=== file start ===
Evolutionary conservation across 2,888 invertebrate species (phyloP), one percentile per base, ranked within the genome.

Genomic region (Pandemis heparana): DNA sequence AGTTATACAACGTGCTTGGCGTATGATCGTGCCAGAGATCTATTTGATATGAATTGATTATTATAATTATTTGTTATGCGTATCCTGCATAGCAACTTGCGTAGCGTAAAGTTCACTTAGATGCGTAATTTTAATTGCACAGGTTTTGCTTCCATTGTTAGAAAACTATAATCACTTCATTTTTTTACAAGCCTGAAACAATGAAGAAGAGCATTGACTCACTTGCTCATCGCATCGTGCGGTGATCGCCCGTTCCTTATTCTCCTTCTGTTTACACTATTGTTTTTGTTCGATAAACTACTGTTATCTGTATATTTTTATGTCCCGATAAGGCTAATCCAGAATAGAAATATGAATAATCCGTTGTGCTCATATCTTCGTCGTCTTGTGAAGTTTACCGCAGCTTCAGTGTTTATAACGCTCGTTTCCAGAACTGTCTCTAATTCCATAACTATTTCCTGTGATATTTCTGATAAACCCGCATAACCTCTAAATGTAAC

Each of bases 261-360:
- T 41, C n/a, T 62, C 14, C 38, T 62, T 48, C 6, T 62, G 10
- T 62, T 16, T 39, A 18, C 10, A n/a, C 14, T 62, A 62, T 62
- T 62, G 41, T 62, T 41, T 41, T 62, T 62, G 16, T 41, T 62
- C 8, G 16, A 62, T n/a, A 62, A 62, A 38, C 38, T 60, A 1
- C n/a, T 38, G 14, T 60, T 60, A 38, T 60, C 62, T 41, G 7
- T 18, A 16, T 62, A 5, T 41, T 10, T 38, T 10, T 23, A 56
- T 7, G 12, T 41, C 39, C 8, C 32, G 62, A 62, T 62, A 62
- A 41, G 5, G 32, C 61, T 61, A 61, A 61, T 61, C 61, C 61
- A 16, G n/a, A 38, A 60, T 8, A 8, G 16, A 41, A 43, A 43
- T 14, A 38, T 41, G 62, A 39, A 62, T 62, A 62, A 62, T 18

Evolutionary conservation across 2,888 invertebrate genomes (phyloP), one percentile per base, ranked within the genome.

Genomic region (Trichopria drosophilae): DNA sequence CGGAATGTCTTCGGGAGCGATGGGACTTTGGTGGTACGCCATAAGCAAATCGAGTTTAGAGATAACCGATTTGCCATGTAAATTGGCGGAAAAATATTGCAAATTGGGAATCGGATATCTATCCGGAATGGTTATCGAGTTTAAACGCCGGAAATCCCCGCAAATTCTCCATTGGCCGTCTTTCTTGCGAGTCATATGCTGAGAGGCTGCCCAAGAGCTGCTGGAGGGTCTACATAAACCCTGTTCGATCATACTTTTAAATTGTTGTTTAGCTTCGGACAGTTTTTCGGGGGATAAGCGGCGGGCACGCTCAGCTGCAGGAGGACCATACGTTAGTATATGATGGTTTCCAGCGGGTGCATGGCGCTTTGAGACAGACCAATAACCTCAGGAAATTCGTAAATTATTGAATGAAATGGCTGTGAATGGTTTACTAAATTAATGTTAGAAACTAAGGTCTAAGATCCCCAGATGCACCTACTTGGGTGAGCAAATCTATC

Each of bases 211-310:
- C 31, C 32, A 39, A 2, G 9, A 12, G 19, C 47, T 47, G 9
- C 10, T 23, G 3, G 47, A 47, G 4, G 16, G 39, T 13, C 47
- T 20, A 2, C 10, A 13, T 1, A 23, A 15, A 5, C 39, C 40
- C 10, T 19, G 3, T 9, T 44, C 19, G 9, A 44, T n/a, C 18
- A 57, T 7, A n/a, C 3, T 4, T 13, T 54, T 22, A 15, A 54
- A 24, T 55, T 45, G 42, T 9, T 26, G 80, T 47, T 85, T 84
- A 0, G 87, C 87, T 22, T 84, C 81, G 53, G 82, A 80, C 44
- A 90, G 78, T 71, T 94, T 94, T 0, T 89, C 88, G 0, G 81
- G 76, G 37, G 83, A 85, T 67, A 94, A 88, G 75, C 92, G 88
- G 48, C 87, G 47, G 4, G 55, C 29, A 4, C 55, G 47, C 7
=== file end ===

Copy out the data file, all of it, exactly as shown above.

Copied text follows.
Evolutionary conservation across 2,888 invertebrate species (phyloP), one percentile per base, ranked within the genome.

Genomic region (Pandemis heparana): DNA sequence AGTTATACAACGTGCTTGGCGTATGATCGTGCCAGAGATCTATTTGATATGAATTGATTATTATAATTATTTGTTATGCGTATCCTGCATAGCAACTTGCGTAGCGTAAAGTTCACTTAGATGCGTAATTTTAATTGCACAGGTTTTGCTTCCATTGTTAGAAAACTATAATCACTTCATTTTTTTACAAGCCTGAAACAATGAAGAAGAGCATTGACTCACTTGCTCATCGCATCGTGCGGTGATCGCCCGTTCCTTATTCTCCTTCTGTTTACACTATTGTTTTTGTTCGATAAACTACTGTTATCTGTATATTTTTATGTCCCGATAAGGCTAATCCAGAATAGAAATATGAATAATCCGTTGTGCTCATATCTTCGTCGTCTTGTGAAGTTTACCGCAGCTTCAGTGTTTATAACGCTCGTTTCCAGAACTGTCTCTAATTCCATAACTATTTCCTGTGATATTTCTGATAAACCCGCATAACCTCTAAATGTAAC

Each of bases 261-360:
- T 41, C n/a, T 62, C 14, C 38, T 62, T 48, C 6, T 62, G 10
- T 62, T 16, T 39, A 18, C 10, A n/a, C 14, T 62, A 62, T 62
- T 62, G 41, T 62, T 41, T 41, T 62, T 62, G 16, T 41, T 62
- C 8, G 16, A 62, T n/a, A 62, A 62, A 38, C 38, T 60, A 1
- C n/a, T 38, G 14, T 60, T 60, A 38, T 60, C 62, T 41, G 7
- T 18, A 16, T 62, A 5, T 41, T 10, T 38, T 10, T 23, A 56
- T 7, G 12, T 41, C 39, C 8, C 32, G 62, A 62, T 62, A 62
- A 41, G 5, G 32, C 61, T 61, A 61, A 61, T 61, C 61, C 61
- A 16, G n/a, A 38, A 60, T 8, A 8, G 16, A 41, A 43, A 43
- T 14, A 38, T 41, G 62, A 39, A 62, T 62, A 62, A 62, T 18

Evolutionary conservation across 2,888 invertebrate genomes (phyloP), one percentile per base, ranked within the genome.

Genomic region (Trichopria drosophilae): DNA sequence CGGAATGTCTTCGGGAGCGATGGGACTTTGGTGGTACGCCATAAGCAAATCGAGTTTAGAGATAACCGATTTGCCATGTAAATTGGCGGAAAAATATTGCAAATTGGGAATCGGATATCTATCCGGAATGGTTATCGAGTTTAAACGCCGGAAATCCCCGCAAATTCTCCATTGGCCGTCTTTCTTGCGAGTCATATGCTGAGAGGCTGCCCAAGAGCTGCTGGAGGGTCTACATAAACCCTGTTCGATCATACTTTTAAATTGTTGTTTAGCTTCGGACAGTTTTTCGGGGGATAAGCGGCGGGCACGCTCAGCTGCAGGAGGACCATACGTTAGTATATGATGGTTTCCAGCGGGTGCATGGCGCTTTGAGACAGACCAATAACCTCAGGAAATTCGTAAATTATTGAATGAAATGGCTGTGAATGGTTTACTAAATTAATGTTAGAAACTAAGGTCTAAGATCCCCAGATGCACCTACTTGGGTGAGCAAATCTATC

Each of bases 211-310:
- C 31, C 32, A 39, A 2, G 9, A 12, G 19, C 47, T 47, G 9
- C 10, T 23, G 3, G 47, A 47, G 4, G 16, G 39, T 13, C 47
- T 20, A 2, C 10, A 13, T 1, A 23, A 15, A 5, C 39, C 40
- C 10, T 19, G 3, T 9, T 44, C 19, G 9, A 44, T n/a, C 18
- A 57, T 7, A n/a, C 3, T 4, T 13, T 54, T 22, A 15, A 54
- A 24, T 55, T 45, G 42, T 9, T 26, G 80, T 47, T 85, T 84
- A 0, G 87, C 87, T 22, T 84, C 81, G 53, G 82, A 80, C 44
- A 90, G 78, T 71, T 94, T 94, T 0, T 89, C 88, G 0, G 81
- G 76, G 37, G 83, A 85, T 67, A 94, A 88, G 75, C 92, G 88
- G 48, C 87, G 47, G 4, G 55, C 29, A 4, C 55, G 47, C 7